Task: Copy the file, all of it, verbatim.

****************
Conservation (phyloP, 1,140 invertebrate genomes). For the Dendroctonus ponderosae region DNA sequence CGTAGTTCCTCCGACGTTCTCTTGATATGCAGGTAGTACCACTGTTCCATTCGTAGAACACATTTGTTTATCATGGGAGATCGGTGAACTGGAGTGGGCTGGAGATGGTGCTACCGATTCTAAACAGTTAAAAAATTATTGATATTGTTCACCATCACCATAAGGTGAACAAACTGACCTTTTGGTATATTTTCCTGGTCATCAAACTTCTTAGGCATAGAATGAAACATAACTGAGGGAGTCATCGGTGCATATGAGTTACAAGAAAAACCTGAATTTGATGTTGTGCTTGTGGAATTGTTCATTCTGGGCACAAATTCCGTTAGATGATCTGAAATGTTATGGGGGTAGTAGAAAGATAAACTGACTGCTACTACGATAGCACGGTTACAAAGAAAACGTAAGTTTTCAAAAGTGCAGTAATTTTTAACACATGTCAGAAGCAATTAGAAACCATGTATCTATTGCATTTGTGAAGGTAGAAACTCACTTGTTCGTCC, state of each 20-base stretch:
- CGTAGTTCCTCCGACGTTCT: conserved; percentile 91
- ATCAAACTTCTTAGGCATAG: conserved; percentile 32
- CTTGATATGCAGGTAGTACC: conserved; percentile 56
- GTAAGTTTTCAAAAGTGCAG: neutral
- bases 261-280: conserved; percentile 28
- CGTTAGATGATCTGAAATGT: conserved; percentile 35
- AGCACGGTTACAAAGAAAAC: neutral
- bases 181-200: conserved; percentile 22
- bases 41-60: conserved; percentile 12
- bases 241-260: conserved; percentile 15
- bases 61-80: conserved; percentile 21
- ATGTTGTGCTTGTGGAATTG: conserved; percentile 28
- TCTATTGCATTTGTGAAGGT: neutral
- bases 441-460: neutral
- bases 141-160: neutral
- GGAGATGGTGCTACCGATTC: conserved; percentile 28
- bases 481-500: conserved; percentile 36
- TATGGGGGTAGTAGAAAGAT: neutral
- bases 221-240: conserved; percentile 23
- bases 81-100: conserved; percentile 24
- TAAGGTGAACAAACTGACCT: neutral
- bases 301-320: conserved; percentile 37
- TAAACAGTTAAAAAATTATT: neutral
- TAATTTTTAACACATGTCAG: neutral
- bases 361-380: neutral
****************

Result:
Conservation (phyloP, 1,140 invertebrate genomes). For the Dendroctonus ponderosae region DNA sequence CGTAGTTCCTCCGACGTTCTCTTGATATGCAGGTAGTACCACTGTTCCATTCGTAGAACACATTTGTTTATCATGGGAGATCGGTGAACTGGAGTGGGCTGGAGATGGTGCTACCGATTCTAAACAGTTAAAAAATTATTGATATTGTTCACCATCACCATAAGGTGAACAAACTGACCTTTTGGTATATTTTCCTGGTCATCAAACTTCTTAGGCATAGAATGAAACATAACTGAGGGAGTCATCGGTGCATATGAGTTACAAGAAAAACCTGAATTTGATGTTGTGCTTGTGGAATTGTTCATTCTGGGCACAAATTCCGTTAGATGATCTGAAATGTTATGGGGGTAGTAGAAAGATAAACTGACTGCTACTACGATAGCACGGTTACAAAGAAAACGTAAGTTTTCAAAAGTGCAGTAATTTTTAACACATGTCAGAAGCAATTAGAAACCATGTATCTATTGCATTTGTGAAGGTAGAAACTCACTTGTTCGTCC, state of each 20-base stretch:
- CGTAGTTCCTCCGACGTTCT: conserved; percentile 91
- ATCAAACTTCTTAGGCATAG: conserved; percentile 32
- CTTGATATGCAGGTAGTACC: conserved; percentile 56
- GTAAGTTTTCAAAAGTGCAG: neutral
- bases 261-280: conserved; percentile 28
- CGTTAGATGATCTGAAATGT: conserved; percentile 35
- AGCACGGTTACAAAGAAAAC: neutral
- bases 181-200: conserved; percentile 22
- bases 41-60: conserved; percentile 12
- bases 241-260: conserved; percentile 15
- bases 61-80: conserved; percentile 21
- ATGTTGTGCTTGTGGAATTG: conserved; percentile 28
- TCTATTGCATTTGTGAAGGT: neutral
- bases 441-460: neutral
- bases 141-160: neutral
- GGAGATGGTGCTACCGATTC: conserved; percentile 28
- bases 481-500: conserved; percentile 36
- TATGGGGGTAGTAGAAAGAT: neutral
- bases 221-240: conserved; percentile 23
- bases 81-100: conserved; percentile 24
- TAAGGTGAACAAACTGACCT: neutral
- bases 301-320: conserved; percentile 37
- TAAACAGTTAAAAAATTATT: neutral
- TAATTTTTAACACATGTCAG: neutral
- bases 361-380: neutral